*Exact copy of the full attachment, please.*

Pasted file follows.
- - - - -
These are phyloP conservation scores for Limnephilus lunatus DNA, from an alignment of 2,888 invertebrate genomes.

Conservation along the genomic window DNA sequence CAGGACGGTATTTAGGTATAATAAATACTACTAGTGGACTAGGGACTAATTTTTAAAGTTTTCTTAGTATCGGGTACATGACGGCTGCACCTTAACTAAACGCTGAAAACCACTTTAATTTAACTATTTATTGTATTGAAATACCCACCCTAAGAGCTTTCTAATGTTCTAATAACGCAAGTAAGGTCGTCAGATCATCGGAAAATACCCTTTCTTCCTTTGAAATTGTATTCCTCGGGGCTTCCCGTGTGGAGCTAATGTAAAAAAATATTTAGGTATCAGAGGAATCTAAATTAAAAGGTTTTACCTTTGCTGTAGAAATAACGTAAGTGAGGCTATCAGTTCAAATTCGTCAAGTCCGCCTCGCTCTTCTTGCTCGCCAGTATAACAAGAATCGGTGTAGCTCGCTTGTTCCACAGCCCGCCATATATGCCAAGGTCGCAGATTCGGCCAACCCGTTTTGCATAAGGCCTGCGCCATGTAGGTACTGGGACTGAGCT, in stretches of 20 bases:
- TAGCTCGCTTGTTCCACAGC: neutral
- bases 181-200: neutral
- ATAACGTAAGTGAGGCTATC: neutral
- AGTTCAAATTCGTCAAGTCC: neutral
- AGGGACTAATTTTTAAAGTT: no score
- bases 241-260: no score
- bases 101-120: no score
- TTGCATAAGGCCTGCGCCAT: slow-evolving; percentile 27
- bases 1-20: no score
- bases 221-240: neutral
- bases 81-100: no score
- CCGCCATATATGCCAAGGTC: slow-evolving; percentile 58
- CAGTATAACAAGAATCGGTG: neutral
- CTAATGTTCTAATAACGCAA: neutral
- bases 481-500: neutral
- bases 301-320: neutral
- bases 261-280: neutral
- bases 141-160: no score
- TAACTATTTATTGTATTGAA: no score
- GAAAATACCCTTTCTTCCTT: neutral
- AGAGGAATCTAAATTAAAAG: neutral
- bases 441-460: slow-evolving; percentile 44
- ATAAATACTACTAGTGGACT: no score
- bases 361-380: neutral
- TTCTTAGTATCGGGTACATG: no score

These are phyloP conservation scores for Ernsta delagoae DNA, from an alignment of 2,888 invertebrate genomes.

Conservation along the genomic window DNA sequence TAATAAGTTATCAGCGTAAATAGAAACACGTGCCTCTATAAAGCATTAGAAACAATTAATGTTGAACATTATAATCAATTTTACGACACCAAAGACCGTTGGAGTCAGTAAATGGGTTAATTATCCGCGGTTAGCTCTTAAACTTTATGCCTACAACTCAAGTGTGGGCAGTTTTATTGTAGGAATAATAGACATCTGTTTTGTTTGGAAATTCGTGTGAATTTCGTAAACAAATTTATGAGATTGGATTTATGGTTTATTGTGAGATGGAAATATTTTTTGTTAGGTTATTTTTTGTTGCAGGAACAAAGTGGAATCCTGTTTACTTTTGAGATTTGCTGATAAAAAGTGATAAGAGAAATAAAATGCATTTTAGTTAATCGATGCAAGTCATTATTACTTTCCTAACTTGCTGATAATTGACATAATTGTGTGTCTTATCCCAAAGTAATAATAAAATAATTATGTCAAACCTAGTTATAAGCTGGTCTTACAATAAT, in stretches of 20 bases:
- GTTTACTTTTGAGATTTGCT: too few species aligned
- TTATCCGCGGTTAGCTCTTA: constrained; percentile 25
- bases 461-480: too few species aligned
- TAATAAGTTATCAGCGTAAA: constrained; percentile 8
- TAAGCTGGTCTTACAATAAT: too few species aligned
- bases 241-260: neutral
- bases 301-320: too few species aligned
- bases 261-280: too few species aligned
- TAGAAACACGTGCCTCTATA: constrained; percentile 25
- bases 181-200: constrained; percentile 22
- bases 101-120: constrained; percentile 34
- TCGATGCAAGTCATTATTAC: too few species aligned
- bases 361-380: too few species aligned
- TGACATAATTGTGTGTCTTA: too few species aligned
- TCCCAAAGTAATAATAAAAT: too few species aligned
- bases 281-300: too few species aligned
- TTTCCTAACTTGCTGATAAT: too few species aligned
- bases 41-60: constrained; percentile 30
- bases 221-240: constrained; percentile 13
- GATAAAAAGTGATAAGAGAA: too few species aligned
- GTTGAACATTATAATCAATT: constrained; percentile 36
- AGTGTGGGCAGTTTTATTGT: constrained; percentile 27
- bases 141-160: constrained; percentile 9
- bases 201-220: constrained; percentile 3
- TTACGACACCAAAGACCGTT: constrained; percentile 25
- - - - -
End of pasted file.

These are phyloP conservation scores for Limnephilus lunatus DNA, from an alignment of 2,888 invertebrate genomes.

Conservation along the genomic window DNA sequence CAGGACGGTATTTAGGTATAATAAATACTACTAGTGGACTAGGGACTAATTTTTAAAGTTTTCTTAGTATCGGGTACATGACGGCTGCACCTTAACTAAACGCTGAAAACCACTTTAATTTAACTATTTATTGTATTGAAATACCCACCCTAAGAGCTTTCTAATGTTCTAATAACGCAAGTAAGGTCGTCAGATCATCGGAAAATACCCTTTCTTCCTTTGAAATTGTATTCCTCGGGGCTTCCCGTGTGGAGCTAATGTAAAAAAATATTTAGGTATCAGAGGAATCTAAATTAAAAGGTTTTACCTTTGCTGTAGAAATAACGTAAGTGAGGCTATCAGTTCAAATTCGTCAAGTCCGCCTCGCTCTTCTTGCTCGCCAGTATAACAAGAATCGGTGTAGCTCGCTTGTTCCACAGCCCGCCATATATGCCAAGGTCGCAGATTCGGCCAACCCGTTTTGCATAAGGCCTGCGCCATGTAGGTACTGGGACTGAGCT, in stretches of 20 bases:
- TAGCTCGCTTGTTCCACAGC: neutral
- bases 181-200: neutral
- ATAACGTAAGTGAGGCTATC: neutral
- AGTTCAAATTCGTCAAGTCC: neutral
- AGGGACTAATTTTTAAAGTT: no score
- bases 241-260: no score
- bases 101-120: no score
- TTGCATAAGGCCTGCGCCAT: slow-evolving; percentile 27
- bases 1-20: no score
- bases 221-240: neutral
- bases 81-100: no score
- CCGCCATATATGCCAAGGTC: slow-evolving; percentile 58
- CAGTATAACAAGAATCGGTG: neutral
- CTAATGTTCTAATAACGCAA: neutral
- bases 481-500: neutral
- bases 301-320: neutral
- bases 261-280: neutral
- bases 141-160: no score
- TAACTATTTATTGTATTGAA: no score
- GAAAATACCCTTTCTTCCTT: neutral
- AGAGGAATCTAAATTAAAAG: neutral
- bases 441-460: slow-evolving; percentile 44
- ATAAATACTACTAGTGGACT: no score
- bases 361-380: neutral
- TTCTTAGTATCGGGTACATG: no score

These are phyloP conservation scores for Ernsta delagoae DNA, from an alignment of 2,888 invertebrate genomes.

Conservation along the genomic window DNA sequence TAATAAGTTATCAGCGTAAATAGAAACACGTGCCTCTATAAAGCATTAGAAACAATTAATGTTGAACATTATAATCAATTTTACGACACCAAAGACCGTTGGAGTCAGTAAATGGGTTAATTATCCGCGGTTAGCTCTTAAACTTTATGCCTACAACTCAAGTGTGGGCAGTTTTATTGTAGGAATAATAGACATCTGTTTTGTTTGGAAATTCGTGTGAATTTCGTAAACAAATTTATGAGATTGGATTTATGGTTTATTGTGAGATGGAAATATTTTTTGTTAGGTTATTTTTTGTTGCAGGAACAAAGTGGAATCCTGTTTACTTTTGAGATTTGCTGATAAAAAGTGATAAGAGAAATAAAATGCATTTTAGTTAATCGATGCAAGTCATTATTACTTTCCTAACTTGCTGATAATTGACATAATTGTGTGTCTTATCCCAAAGTAATAATAAAATAATTATGTCAAACCTAGTTATAAGCTGGTCTTACAATAAT, in stretches of 20 bases:
- GTTTACTTTTGAGATTTGCT: too few species aligned
- TTATCCGCGGTTAGCTCTTA: constrained; percentile 25
- bases 461-480: too few species aligned
- TAATAAGTTATCAGCGTAAA: constrained; percentile 8
- TAAGCTGGTCTTACAATAAT: too few species aligned
- bases 241-260: neutral
- bases 301-320: too few species aligned
- bases 261-280: too few species aligned
- TAGAAACACGTGCCTCTATA: constrained; percentile 25
- bases 181-200: constrained; percentile 22
- bases 101-120: constrained; percentile 34
- TCGATGCAAGTCATTATTAC: too few species aligned
- bases 361-380: too few species aligned
- TGACATAATTGTGTGTCTTA: too few species aligned
- TCCCAAAGTAATAATAAAAT: too few species aligned
- bases 281-300: too few species aligned
- TTTCCTAACTTGCTGATAAT: too few species aligned
- bases 41-60: constrained; percentile 30
- bases 221-240: constrained; percentile 13
- GATAAAAAGTGATAAGAGAA: too few species aligned
- GTTGAACATTATAATCAATT: constrained; percentile 36
- AGTGTGGGCAGTTTTATTGT: constrained; percentile 27
- bases 141-160: constrained; percentile 9
- bases 201-220: constrained; percentile 3
- TTACGACACCAAAGACCGTT: constrained; percentile 25